All eyes are on the big Fed meeting today, but we might not get a game plan for awhile

Friday, August 27, 2021 by Robinhood Snacks | Disclosures
_Waiting for the Fed to text back like... [Image Source via GettyImages]_

Waiting for the Fed to text back like... Image Source via GettyImages

Jerome puts on his Zoom face.... We're imagining a "raining hundreds" background. Investors have eyes on the Fed's annual Jackson Hole meeting today, which is being held virtually. Wall Street wants to know if the central bank is prepared to wind down its massive pandemic bond-buying program, which has helped economic recovery.

  • Since March 2020, the Fed has added trillions to the money supply through bond-buying. It's currently dropping a whopping $120B per month on Treasury and mortgage bonds.
  • How it works: The Fed buys bonds from banks, and the new cash that banks receive flows through to consumers and businesses through loans, etc.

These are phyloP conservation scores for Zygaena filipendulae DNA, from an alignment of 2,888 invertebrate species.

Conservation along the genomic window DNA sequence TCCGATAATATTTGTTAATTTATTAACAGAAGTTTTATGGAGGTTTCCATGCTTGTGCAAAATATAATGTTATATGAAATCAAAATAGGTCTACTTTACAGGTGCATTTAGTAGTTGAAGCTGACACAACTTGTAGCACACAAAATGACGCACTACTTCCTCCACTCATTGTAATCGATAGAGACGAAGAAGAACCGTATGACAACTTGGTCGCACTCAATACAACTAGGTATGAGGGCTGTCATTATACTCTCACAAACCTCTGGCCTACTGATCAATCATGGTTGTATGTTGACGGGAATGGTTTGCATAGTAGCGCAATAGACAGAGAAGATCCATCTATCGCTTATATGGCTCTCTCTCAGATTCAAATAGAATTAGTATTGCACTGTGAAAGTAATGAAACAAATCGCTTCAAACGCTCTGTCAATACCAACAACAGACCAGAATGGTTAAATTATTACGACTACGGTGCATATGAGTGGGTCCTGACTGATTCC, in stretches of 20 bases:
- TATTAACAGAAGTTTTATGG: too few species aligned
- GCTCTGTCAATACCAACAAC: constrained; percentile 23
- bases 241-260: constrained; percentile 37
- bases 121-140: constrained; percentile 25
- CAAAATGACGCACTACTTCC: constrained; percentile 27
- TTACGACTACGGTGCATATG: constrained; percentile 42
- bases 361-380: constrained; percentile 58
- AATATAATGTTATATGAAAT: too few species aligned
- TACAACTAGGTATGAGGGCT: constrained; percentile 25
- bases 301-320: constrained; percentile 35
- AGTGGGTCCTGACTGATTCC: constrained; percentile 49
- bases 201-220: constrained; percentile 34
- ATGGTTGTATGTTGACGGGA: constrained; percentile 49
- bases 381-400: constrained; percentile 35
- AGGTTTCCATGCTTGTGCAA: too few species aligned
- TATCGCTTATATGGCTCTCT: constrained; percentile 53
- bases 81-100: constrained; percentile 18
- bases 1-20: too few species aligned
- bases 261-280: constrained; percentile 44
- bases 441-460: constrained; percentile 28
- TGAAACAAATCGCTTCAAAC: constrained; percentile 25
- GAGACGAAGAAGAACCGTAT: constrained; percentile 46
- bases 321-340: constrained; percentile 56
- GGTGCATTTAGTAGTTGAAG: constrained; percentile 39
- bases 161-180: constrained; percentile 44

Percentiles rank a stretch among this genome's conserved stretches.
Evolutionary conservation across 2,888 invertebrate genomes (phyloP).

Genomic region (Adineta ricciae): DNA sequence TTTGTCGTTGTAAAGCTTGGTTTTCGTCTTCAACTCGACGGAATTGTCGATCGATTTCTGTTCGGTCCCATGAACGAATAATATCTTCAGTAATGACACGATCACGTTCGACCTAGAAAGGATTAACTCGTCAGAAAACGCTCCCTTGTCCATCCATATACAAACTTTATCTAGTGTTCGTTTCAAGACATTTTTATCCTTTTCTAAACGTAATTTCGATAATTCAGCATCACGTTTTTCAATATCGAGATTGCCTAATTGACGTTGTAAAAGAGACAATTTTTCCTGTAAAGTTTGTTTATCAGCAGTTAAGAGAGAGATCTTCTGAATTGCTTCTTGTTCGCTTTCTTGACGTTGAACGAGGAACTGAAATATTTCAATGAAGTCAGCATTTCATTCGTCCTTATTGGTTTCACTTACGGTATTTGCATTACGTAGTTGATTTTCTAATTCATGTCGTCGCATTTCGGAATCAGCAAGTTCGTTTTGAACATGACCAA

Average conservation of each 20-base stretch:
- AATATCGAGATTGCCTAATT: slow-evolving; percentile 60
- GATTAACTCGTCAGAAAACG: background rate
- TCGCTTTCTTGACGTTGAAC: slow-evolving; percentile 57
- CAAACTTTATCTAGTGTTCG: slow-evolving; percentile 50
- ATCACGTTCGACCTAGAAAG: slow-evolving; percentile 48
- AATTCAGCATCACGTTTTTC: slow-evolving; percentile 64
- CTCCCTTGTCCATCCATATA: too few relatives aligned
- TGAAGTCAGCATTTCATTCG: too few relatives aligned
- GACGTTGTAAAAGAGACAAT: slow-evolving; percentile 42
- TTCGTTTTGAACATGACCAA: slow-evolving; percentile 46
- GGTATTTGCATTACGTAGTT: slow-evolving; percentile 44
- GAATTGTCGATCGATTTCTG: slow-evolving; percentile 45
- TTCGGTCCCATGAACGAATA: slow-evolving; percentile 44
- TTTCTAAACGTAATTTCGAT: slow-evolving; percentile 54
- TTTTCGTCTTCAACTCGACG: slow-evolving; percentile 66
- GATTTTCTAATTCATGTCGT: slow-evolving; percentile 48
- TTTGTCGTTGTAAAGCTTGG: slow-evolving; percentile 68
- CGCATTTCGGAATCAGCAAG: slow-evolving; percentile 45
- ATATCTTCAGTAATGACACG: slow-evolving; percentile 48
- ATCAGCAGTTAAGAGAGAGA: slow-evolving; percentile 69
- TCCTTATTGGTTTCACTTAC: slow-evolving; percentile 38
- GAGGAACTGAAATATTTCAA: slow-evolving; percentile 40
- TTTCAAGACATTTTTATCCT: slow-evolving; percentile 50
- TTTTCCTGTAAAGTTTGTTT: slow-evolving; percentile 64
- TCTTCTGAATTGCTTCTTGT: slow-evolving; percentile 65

• Why it works: All that money helped bring us ultra-low interest rates during the pandemic, which boosted spending. Think: lower rates for mortgages and biz loans.

Inflated = the new bloated... The Fed's "easy money" policy has helped the S&P 500 — a benchmark for US stocks — nearly double in value since March 2020. But as the economy swiftly recovers and prices rise (#flated), the central bank is considering reigning in its policy this year. Notes from the Fed's latest July meeting suggest the economy is closer to achieving the Fed’s inflation and employment goals.

  • Unemployment was at 5.4% in July, down from 10.2% a year ago — but it's still 2% higher than the pre-pandemic rate. Job recovery has slowed, despite record openings.
  • Inflation: Consumer prices are up 5.4% from last year, and the Fed's ultra-low interest rate policies aren't helping.
  • GDP: While the US economy is rebounding, many economists have downgraded their estimates for yearly growth as the Delta variant surges.

We're all in the same boat... The Fed, investors, and businesses are facing the same uncertainty with Delta. That's why the Fed might not share its tapering plans today — or for months. Since the Fed's last update: Covid cases and hospitalizations have doubled, more companies and governments have re-imposed restrictions, and consumer spending and confidence have dropped. The Fed's not the only one wondering how Delta will affect recovery.